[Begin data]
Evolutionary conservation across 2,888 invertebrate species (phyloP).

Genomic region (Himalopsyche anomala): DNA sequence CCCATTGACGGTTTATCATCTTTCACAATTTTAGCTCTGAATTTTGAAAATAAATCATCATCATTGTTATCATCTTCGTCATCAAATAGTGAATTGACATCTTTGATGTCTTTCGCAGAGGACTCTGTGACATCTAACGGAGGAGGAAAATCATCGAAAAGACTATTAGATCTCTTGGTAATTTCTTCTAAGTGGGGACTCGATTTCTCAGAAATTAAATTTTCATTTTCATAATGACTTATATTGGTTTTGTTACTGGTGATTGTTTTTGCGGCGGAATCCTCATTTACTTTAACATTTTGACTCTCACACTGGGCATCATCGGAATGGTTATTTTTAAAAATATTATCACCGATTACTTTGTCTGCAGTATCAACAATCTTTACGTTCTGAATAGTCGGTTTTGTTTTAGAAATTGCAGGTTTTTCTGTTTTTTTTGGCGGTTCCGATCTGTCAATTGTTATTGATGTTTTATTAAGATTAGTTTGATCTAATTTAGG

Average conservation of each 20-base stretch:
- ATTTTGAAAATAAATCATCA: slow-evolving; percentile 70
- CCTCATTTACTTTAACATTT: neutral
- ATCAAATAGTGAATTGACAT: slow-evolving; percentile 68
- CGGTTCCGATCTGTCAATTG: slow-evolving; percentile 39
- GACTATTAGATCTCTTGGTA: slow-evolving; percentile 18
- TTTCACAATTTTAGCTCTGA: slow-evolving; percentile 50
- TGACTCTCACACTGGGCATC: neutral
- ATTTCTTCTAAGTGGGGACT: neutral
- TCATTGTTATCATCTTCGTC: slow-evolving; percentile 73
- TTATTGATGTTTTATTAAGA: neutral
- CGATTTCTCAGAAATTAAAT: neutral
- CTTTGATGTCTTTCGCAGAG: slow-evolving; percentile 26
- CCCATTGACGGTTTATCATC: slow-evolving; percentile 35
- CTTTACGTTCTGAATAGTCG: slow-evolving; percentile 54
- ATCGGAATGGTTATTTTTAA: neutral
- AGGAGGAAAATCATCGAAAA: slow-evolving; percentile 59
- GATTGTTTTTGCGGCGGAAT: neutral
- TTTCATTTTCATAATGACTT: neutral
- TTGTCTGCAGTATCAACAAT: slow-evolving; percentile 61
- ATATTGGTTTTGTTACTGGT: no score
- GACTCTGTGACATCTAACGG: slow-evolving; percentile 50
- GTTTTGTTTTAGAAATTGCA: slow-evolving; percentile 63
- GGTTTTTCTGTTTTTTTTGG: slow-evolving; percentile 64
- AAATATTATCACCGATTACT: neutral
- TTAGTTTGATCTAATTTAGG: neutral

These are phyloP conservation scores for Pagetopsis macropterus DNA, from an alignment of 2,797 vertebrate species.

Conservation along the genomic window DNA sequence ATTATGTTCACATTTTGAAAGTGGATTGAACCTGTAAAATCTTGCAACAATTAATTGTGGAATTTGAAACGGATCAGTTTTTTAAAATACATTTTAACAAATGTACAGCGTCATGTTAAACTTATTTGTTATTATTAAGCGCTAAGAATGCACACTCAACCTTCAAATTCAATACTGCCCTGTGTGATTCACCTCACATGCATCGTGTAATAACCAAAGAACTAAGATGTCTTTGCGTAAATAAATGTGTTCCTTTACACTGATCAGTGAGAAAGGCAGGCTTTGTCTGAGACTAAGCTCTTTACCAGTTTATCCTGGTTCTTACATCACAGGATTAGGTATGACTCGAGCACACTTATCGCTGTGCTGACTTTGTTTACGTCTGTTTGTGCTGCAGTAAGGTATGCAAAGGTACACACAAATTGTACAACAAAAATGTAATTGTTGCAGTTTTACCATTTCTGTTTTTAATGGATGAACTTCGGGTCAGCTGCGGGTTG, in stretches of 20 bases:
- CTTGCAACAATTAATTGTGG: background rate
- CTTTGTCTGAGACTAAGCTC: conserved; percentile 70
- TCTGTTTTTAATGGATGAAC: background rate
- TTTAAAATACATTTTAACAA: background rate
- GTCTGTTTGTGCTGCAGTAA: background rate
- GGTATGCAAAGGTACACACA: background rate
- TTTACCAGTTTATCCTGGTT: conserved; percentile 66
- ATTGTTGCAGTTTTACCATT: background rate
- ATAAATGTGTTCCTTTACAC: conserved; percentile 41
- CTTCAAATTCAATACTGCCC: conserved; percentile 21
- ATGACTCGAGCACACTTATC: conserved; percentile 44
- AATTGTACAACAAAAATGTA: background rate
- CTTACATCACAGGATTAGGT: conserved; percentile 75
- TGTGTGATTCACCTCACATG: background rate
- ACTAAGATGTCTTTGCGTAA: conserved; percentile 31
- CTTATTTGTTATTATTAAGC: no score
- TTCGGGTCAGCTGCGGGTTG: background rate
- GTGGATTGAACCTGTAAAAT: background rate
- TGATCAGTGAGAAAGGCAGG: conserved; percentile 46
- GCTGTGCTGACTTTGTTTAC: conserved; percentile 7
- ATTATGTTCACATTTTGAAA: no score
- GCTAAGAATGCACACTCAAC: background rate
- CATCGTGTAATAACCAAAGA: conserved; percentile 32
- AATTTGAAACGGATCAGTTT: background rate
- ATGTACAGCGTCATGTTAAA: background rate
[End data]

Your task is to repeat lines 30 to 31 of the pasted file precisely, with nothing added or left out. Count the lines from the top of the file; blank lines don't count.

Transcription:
Conservation along the genomic window DNA sequence ATTATGTTCACATTTTGAAAGTGGATTGAACCTGTAAAATCTTGCAACAATTAATTGTGGAATTTGAAACGGATCAGTTTTTTAAAATACATTTTAACAAATGTACAGCGTCATGTTAAACTTATTTGTTATTATTAAGCGCTAAGAATGCACACTCAACCTTCAAATTCAATACTGCCCTGTGTGATTCACCTCACATGCATCGTGTAATAACCAAAGAACTAAGATGTCTTTGCGTAAATAAATGTGTTCCTTTACACTGATCAGTGAGAAAGGCAGGCTTTGTCTGAGACTAAGCTCTTTACCAGTTTATCCTGGTTCTTACATCACAGGATTAGGTATGACTCGAGCACACTTATCGCTGTGCTGACTTTGTTTACGTCTGTTTGTGCTGCAGTAAGGTATGCAAAGGTACACACAAATTGTACAACAAAAATGTAATTGTTGCAGTTTTACCATTTCTGTTTTTAATGGATGAACTTCGGGTCAGCTGCGGGTTG, in stretches of 20 bases:
- CTTGCAACAATTAATTGTGG: background rate